Hamilton suggests that far from cowering to the reigning patriarchy of the day, pin-ups had to be daring, assertive and confident to work in that industry. They could certainly earn more money than they would otherwise, sometimes even more than the average Australian man.

They often met with resistance from their families. They seldom possessed plastic surgery-modified bodies, and were not digitally enhanced. These women were healthy, poised and radiant. They did it — the modelling — for a laugh, for adoration, and often for the independence it gave them.

Probably due to our great exposure to American popular culture, we associate the pin-up girl with the ambitious, young and naïve starlet baring flesh for fame. Hamilton reveals that the Australian experience was quite different. During the Second World War, women who featured in magazines for the diggers stationed in distant and inhospitable lands were often photographed in their work uniform while working in men's professions.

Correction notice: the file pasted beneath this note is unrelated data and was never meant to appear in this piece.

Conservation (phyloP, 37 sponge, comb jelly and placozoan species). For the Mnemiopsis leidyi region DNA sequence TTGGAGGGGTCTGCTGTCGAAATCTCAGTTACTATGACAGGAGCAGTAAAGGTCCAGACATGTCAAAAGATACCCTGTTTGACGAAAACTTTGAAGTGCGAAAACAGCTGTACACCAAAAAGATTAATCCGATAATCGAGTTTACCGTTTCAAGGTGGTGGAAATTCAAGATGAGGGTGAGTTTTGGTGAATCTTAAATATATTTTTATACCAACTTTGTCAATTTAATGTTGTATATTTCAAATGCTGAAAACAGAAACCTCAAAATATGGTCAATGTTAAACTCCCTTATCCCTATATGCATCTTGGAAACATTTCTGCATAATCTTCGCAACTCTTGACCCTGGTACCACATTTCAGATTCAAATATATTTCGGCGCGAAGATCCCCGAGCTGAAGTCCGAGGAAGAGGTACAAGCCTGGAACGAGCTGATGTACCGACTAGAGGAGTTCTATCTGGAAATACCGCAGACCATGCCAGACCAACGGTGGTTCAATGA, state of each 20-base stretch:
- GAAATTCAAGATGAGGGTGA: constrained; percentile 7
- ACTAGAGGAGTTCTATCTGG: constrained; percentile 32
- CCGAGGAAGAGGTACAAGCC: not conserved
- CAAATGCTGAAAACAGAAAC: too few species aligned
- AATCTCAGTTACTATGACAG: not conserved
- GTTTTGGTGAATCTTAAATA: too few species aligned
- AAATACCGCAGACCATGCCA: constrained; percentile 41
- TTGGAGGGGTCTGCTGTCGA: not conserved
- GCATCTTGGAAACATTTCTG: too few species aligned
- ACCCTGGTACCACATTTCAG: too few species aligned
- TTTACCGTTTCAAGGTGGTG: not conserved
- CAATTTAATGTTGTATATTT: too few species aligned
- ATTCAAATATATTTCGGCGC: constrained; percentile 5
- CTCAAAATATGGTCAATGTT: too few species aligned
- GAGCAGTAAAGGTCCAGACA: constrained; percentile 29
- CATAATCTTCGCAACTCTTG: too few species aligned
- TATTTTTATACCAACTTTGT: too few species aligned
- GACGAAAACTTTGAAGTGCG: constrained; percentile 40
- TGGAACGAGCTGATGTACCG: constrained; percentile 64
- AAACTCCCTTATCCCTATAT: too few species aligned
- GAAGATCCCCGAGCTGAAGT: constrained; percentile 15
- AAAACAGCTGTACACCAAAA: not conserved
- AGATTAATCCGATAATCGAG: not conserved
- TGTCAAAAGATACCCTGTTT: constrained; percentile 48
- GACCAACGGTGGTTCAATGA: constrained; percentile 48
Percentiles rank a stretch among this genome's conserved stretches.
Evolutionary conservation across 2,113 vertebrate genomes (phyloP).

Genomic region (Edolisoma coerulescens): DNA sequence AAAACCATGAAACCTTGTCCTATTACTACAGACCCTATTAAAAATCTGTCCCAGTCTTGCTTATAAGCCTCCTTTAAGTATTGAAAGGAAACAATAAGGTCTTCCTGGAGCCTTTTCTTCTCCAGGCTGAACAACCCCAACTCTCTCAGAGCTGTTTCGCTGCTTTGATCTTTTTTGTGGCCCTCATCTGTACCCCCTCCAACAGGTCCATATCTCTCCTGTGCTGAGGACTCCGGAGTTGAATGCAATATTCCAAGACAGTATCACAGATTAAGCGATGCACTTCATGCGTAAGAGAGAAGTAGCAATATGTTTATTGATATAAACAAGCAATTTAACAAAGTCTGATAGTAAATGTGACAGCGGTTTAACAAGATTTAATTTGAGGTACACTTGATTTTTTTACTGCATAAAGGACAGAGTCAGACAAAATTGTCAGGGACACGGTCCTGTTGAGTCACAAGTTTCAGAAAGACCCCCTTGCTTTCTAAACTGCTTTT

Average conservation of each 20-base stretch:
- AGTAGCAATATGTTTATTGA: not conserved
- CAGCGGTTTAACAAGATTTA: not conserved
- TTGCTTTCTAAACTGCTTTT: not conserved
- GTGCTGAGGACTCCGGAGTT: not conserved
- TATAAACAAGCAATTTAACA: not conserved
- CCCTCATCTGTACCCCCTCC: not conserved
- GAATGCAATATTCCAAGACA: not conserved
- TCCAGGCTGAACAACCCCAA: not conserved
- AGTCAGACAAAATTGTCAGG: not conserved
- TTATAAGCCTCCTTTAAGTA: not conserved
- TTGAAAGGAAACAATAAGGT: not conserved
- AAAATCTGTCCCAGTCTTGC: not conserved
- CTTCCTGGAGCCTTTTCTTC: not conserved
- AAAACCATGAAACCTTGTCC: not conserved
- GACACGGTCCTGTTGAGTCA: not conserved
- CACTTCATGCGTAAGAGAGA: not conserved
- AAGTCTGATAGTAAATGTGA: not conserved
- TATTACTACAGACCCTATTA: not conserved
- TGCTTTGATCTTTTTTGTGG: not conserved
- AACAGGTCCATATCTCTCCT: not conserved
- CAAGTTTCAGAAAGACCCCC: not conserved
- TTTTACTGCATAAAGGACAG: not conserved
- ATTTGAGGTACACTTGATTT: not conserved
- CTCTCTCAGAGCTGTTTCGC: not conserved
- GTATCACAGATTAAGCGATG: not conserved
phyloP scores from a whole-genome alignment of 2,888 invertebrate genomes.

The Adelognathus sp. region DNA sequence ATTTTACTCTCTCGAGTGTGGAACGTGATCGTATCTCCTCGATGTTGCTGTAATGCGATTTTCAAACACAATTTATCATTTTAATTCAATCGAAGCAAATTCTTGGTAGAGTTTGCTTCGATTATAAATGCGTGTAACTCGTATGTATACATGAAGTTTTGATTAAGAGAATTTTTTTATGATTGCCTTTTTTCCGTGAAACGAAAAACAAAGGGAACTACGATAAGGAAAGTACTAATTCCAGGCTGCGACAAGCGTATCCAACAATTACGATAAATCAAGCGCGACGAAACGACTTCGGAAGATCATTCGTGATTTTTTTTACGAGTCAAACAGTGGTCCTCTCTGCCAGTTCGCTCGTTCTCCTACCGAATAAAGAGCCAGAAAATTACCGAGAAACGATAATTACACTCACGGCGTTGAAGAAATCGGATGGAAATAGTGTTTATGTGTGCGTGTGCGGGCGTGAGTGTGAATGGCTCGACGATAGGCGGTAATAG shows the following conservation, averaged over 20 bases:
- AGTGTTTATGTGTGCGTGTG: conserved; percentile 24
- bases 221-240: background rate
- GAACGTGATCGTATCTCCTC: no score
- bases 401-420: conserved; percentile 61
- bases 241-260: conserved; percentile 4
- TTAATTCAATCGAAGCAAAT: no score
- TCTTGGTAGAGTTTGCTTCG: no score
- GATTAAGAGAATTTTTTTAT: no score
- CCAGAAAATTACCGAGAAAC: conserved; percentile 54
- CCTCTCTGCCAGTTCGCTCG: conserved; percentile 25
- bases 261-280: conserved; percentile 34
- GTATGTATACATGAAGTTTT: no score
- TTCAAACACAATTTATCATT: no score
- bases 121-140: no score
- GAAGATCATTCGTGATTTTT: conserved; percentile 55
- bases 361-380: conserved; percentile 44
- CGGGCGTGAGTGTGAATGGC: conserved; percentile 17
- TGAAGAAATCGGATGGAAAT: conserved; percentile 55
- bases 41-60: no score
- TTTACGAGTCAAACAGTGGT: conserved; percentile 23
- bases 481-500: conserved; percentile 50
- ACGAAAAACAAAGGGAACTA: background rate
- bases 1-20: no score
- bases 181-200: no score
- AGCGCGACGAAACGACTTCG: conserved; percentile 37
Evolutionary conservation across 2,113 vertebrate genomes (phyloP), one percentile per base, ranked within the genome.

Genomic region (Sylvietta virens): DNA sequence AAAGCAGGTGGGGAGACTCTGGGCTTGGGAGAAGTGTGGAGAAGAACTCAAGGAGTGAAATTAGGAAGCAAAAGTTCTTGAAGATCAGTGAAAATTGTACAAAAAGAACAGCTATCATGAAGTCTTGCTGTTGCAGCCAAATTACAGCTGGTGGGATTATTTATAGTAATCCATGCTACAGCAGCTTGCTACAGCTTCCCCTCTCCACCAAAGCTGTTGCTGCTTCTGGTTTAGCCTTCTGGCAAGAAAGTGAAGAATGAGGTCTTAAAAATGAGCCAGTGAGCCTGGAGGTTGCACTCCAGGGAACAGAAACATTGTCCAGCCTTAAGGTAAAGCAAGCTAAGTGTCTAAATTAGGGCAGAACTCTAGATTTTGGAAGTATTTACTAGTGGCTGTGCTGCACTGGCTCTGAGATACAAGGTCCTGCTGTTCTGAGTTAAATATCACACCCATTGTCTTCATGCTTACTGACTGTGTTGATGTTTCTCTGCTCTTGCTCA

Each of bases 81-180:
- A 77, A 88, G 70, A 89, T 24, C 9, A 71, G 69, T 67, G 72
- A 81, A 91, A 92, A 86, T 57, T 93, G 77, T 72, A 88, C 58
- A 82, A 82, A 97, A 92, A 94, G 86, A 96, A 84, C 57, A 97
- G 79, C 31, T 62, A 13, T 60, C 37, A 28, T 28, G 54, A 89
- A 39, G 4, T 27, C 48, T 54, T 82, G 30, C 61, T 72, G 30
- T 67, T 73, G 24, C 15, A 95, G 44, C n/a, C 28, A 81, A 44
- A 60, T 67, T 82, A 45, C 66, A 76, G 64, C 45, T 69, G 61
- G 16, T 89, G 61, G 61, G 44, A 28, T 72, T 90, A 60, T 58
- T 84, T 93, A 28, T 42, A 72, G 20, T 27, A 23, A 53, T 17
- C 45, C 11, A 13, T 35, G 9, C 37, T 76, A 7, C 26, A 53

They were every-women. Beautiful with their youth and femininity, but not always typically 'sexy'. They played a vital role in building the esteem of desperately homesick young men on the battlefields, men who, although subjects of a liberal democracy, were expected to sacrifice their lives for their government.

Perhaps in representing the wholesome attractions of home life, the models provided the basis of patriotism required for these men to justify their great sacrifice. One admiring digger wrote to 'Sweet' June Myers, 'I feel like throwing in the towel at times and getting away from army life, but your picture reminds me of my duty to my country to protect our heritage and womenfolk. You are truly my inspiration.'